05 July 2013

Remembering the Ghetto Uprising

The commemorations of the Warsaw Ghetto Uprising in April and May this year represented a major, multifaceted memory event for Poland. The commemorations were far more than the repetition of rituals according to a set tradition. Warsaw has, of course, commemorated the uprising many times, in many different forms, but this year’s events, in their scale and diversity, and in the way that they have contributed to a reshaping of Polish-Jewish memory relations, eclipse recent commemorations.

President Komorowski at the commemorations. 
The programme of events was rich, ranging from official state events to performance art, gala concerts and bicycle rides. The Presidents of Poland and Israel, Bronisław Komorowski and Shimon Perez, and the mayor of Warsaw, Hanna Gronkiewicz-Waltz, attended, as did delegates from countries and cities across Europe and around the world. The world’s media was present, with the events receiving generous coverage in Israel and the US in particular.

While Poland has been making efforts for many years to come to terms with the loss of its Jewish minority as a result of the Holocaust, this year’s events in Warsaw marked a significant moment. The opening of the Museum of the History of Polish Jews, one of the most significant museum projects in Europe in recent years, and a result of collaboration led by Poland but involving Germany, Israel, the US and others, makes a powerful statement about how Poland sees its past and the role that Jews played in it. While attitudes are, of course, diverse, that past is now accepted and displayed in the centre of the country’s capital, in what is (or will be when it is finally completed) probably the country’s most impressive museum.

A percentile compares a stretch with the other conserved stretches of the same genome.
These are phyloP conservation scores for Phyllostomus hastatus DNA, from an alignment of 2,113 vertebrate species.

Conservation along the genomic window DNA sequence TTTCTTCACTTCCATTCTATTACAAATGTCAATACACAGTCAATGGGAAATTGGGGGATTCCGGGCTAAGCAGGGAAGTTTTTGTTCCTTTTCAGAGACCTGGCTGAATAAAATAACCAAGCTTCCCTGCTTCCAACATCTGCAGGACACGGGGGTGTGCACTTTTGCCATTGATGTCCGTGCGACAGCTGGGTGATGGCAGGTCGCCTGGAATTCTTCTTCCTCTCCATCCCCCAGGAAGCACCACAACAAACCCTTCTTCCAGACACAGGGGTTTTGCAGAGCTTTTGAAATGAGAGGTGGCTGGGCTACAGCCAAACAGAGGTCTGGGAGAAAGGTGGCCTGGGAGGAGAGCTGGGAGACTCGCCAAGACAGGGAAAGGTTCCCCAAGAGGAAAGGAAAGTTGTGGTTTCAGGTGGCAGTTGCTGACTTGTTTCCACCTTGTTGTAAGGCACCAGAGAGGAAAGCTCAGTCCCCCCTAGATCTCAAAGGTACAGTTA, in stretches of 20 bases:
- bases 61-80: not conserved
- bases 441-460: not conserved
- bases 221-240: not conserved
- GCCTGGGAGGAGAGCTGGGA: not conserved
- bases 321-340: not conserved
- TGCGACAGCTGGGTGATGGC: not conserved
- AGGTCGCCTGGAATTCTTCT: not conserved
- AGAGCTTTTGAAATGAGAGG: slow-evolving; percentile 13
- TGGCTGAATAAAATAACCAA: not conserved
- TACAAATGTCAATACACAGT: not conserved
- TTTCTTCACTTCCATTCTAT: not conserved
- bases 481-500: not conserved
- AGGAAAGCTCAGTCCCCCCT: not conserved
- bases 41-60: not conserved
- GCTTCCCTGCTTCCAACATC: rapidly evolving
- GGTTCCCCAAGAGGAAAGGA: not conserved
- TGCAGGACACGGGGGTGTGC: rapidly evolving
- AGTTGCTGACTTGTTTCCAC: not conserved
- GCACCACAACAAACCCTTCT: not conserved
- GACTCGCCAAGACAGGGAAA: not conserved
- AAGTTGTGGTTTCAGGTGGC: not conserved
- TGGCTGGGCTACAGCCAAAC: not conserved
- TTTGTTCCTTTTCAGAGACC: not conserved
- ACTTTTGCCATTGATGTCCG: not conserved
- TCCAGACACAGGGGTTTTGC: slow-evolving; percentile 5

16 April 2013

The Holocaust in L'viv and 'European Memory'. The two levels of Agnieszka Holland's In Darkness

Agnieszka Holland’s choice of L'viv as the setting for In Darkness (2011) raises a number of important questions about the portrayal of the Holocaust. The film, which is based on a memoir, portrays the fate of a group of Jews who are hidden and kept alive in the city’s sewers by a Pole. The Pole initially helps the Jews purely for material gain, and shows little empathy for their predicament. Yet throughout the film he begins to grow attached to his charges, eventually stopping taking payment and risking himself and his family for their sake. Some reviewers have criticized the focus on the Polish rescuer, which takes centre stage against the backdrop of the plight of the Jewish characters, much in the same way that Schindler’s List, focuses principally on a German character.